It makes me sad that after 10 (!!) years of having 3D in Photoshop, I can’t think of a single time I’ve created good-looking text in it, much less anything else 3D of value. Given that PS includes a whole 3D engine, I hope that someday it’ll include easy ways to make attractive text.
In the meantime, amidst sometimes literally cheesy results, Art Text 3 ($29.99) produces some rather impressive pieces. Maybe Adobe could just license & bundle it as a plug-in. Hmm… (No, I don’t know anything you don’t know.)
Fontself looks kinda rad. $49 for Photoshop or Illustrator; $89 for both. (See, I knew there was a reason I fought like a crack-fueled mongoose to enable panel extensibility in Adobe apps. :-))
Here’s some fun animation from Matt Young conveying interesting info on cross-language differences.
I’ll give it a thumbs-up with my northwest hand…
“Star Wars,” “The Exorcist,” “Raging Bull,”—and that’s just a start. Here designer Dan Perri explains how he’s designed iconic titles for more than three decades in Hollywood.
Eric Demeusy & Imaginary Forces have created some terrific titles for the new retro hit Stranger Things:
Want some insight into the inspiration & process? Check this:
How cool this must be for 89-year-old Ed Benguiat, creator of the iconic typeface that bears his name. “We’re back in the driver’s seat together again!” he says in this short Fast Company interview. See also “The Typography of ‘Stranger Things.'”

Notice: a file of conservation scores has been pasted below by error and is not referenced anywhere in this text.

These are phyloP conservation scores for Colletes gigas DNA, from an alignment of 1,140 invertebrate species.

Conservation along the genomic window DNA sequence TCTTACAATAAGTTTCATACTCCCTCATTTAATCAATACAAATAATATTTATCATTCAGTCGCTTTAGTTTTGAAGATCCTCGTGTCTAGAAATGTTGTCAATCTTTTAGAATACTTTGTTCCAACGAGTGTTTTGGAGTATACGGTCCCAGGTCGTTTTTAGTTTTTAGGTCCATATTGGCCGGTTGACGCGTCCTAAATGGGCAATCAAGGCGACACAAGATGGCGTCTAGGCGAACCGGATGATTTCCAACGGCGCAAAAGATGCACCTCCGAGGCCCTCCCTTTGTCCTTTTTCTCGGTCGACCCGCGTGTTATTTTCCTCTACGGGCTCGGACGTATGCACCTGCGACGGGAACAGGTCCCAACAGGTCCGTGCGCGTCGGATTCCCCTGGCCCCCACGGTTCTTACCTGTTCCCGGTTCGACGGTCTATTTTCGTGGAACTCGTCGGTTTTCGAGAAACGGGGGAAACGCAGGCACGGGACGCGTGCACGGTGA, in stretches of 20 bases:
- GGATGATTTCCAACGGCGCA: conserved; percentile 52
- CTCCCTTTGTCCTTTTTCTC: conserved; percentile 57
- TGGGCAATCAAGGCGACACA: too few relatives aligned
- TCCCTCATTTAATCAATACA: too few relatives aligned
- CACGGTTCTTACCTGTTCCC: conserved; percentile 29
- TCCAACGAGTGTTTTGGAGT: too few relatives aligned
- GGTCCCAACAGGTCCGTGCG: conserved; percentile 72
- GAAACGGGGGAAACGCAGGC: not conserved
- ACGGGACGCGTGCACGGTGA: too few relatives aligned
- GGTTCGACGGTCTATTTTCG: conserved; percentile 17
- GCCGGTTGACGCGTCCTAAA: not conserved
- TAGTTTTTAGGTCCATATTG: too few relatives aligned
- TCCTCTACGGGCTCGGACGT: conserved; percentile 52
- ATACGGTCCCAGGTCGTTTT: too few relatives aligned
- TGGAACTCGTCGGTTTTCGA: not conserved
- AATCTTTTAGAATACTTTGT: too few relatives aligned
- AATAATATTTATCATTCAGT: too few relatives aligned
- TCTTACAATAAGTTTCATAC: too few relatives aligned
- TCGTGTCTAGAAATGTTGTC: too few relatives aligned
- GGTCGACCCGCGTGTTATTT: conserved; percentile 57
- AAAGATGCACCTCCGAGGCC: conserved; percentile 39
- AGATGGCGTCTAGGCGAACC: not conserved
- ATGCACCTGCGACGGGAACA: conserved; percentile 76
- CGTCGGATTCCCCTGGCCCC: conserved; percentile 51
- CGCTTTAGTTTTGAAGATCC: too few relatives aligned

Oh, and would you like to make your own version? Check out Make It Stranger, with which I busted out this:
Imagine WhatTheFont not only identifying fonts in images but then installing them directly into Photoshop. That’d be pretty badass—and is what’s now working in Photoshop. Here’s a demo from Julieanne Kost.
[F]ind similar Typekit fonts, apply alternate on-screen with one click, and font matching to help identify similar typefaces found in images.
It’s “a design geek’s paradise,” the Verge writes. Check it out:
The new Google Fonts is now in line with the company’s Material Design guidelines. It has both a new logo and a far easier way to test out new fonts, compare them with others, and change preferences on the fly while viewing sample text in a four-font grid. You can filter by categories like Serif and Handwriting, sort through trending and popular fonts, filter by language, and toggle between different degrees of thickness and slant. Each of the more than 800 open source fonts available now also contains bio information on its designer, as well as statistics on its usage and a list of popular fonts to pair it with. Google Fonts will let you either download the font or give you the code to directly embed it into your site.
The view counter to date might make even McDonald’s insecure:
In this beautifully simple concept & execution, negative words are reconsidered & reshaped into positive ones:
Sure beats the bejesus out of clicking through the list & hitting Undo a bunch of times. Check out Julieanne’s concise tour:
Wow—this app, which lets you interactively vary all manner of type characteristics, looks rather delightful to explore. I wonder A) how many people would take the time to use it, and B) whether the uniformity of its output makes type purists want to throw up. In any event I’m eager to try it out.